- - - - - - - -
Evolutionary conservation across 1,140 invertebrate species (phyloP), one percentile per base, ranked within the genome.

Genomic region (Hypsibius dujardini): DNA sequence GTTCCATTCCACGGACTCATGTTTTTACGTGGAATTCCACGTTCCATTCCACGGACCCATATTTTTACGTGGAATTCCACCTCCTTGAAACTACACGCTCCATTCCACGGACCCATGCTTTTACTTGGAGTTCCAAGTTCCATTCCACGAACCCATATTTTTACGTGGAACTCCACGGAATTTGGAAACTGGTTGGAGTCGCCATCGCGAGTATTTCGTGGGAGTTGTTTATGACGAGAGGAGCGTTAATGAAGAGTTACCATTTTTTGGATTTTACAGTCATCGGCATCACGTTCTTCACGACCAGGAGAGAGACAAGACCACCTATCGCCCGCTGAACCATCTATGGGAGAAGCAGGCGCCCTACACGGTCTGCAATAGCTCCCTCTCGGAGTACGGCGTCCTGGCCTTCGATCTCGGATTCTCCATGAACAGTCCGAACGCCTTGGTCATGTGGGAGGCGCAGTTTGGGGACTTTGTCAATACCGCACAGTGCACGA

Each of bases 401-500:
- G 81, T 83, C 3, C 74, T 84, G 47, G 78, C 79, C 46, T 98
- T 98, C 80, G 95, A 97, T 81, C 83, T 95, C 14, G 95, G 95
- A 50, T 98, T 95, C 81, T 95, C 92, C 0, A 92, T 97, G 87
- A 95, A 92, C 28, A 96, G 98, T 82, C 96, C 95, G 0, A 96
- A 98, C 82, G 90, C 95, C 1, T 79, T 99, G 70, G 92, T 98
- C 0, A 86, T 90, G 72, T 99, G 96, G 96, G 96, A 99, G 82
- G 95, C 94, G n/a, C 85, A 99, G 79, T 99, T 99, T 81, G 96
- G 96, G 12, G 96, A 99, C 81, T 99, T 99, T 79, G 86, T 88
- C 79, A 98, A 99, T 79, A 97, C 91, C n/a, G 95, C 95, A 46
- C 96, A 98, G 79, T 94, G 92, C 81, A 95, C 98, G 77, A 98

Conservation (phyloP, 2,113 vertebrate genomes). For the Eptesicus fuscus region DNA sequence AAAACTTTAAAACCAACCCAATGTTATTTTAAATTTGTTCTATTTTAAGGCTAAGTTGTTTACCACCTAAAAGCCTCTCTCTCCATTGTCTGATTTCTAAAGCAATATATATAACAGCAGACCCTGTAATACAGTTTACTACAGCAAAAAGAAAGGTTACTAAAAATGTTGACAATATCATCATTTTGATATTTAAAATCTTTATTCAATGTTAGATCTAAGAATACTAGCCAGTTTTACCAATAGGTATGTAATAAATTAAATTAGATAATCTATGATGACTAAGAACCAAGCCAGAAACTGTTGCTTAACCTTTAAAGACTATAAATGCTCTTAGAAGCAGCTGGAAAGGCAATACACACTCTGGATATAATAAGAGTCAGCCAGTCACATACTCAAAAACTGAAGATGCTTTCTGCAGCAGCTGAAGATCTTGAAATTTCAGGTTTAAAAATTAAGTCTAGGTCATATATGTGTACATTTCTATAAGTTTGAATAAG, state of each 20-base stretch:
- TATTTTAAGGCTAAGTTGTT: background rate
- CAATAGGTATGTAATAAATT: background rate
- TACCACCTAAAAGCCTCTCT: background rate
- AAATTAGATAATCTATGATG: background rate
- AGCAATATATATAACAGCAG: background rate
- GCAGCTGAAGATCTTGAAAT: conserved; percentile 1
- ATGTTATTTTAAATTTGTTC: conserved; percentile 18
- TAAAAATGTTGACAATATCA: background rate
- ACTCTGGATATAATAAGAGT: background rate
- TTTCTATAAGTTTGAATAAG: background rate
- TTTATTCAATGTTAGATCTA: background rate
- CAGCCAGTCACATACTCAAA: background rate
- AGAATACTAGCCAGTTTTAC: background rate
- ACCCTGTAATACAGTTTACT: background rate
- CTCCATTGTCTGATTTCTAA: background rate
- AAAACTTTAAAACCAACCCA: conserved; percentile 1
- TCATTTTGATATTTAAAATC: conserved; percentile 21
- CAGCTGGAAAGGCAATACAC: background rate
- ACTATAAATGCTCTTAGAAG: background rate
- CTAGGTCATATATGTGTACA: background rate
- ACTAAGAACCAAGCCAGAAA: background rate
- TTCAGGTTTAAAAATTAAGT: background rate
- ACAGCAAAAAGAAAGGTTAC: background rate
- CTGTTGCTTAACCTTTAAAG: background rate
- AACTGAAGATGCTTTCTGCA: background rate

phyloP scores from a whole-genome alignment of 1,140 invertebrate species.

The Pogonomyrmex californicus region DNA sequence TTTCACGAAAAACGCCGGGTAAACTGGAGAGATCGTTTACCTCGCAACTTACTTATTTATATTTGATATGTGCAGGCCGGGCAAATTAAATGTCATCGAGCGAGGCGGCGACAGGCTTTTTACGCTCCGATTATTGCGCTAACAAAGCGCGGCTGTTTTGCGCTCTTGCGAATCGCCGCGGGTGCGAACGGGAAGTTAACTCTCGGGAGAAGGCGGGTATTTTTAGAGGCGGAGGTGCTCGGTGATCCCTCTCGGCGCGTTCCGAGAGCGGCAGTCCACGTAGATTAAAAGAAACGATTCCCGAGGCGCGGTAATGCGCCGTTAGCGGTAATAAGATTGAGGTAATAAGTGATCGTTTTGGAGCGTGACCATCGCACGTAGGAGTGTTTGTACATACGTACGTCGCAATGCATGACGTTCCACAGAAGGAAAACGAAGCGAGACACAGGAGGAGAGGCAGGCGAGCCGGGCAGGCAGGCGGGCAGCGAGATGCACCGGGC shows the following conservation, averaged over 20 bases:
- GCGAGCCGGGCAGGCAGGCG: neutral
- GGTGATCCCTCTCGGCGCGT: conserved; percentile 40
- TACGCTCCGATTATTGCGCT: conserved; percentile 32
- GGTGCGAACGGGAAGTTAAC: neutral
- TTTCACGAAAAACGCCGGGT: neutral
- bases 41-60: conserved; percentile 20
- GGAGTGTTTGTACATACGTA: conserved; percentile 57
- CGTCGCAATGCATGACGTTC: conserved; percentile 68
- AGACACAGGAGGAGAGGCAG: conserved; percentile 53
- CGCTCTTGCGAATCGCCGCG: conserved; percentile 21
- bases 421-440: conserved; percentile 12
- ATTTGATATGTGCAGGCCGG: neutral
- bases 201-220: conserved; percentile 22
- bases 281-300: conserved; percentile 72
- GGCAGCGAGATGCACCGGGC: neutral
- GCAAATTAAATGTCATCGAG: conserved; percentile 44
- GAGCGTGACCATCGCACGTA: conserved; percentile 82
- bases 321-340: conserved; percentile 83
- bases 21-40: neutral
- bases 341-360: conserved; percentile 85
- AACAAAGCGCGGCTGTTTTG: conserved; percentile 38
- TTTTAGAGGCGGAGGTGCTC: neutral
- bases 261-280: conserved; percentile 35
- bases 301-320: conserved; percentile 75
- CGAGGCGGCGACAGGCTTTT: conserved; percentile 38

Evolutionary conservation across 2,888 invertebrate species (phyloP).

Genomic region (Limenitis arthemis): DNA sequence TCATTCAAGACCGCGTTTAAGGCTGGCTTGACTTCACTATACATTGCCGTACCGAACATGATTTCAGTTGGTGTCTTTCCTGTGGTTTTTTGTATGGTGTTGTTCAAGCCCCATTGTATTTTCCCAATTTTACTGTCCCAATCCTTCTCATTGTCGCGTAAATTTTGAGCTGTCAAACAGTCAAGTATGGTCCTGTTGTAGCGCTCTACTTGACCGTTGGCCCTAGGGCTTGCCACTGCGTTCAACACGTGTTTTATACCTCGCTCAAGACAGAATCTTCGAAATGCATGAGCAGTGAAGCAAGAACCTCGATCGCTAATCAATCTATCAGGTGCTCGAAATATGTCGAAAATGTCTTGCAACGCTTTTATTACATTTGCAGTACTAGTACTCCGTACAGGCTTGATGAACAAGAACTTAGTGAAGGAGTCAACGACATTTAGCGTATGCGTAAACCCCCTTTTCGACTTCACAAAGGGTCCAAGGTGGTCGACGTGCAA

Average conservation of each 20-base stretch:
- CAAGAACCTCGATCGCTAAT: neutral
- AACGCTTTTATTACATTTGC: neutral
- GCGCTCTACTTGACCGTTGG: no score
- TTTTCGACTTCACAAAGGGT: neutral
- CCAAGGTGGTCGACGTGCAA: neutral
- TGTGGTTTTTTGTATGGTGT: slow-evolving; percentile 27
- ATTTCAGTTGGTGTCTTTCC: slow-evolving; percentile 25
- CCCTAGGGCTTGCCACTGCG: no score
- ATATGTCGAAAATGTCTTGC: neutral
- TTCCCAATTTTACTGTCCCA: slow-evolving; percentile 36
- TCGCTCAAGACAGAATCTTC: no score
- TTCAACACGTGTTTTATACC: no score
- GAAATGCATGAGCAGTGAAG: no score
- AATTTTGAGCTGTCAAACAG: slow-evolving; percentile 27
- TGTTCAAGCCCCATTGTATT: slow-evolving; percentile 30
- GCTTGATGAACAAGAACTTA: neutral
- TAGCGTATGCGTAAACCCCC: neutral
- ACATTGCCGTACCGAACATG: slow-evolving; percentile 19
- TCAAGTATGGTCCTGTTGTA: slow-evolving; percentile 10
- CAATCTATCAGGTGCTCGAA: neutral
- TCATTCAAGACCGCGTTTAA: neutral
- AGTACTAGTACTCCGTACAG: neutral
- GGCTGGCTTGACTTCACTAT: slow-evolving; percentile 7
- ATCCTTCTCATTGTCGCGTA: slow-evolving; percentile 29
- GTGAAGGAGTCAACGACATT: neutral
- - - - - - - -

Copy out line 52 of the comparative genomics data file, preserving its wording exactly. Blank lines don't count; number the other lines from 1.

- bases 421-440: conserved; percentile 12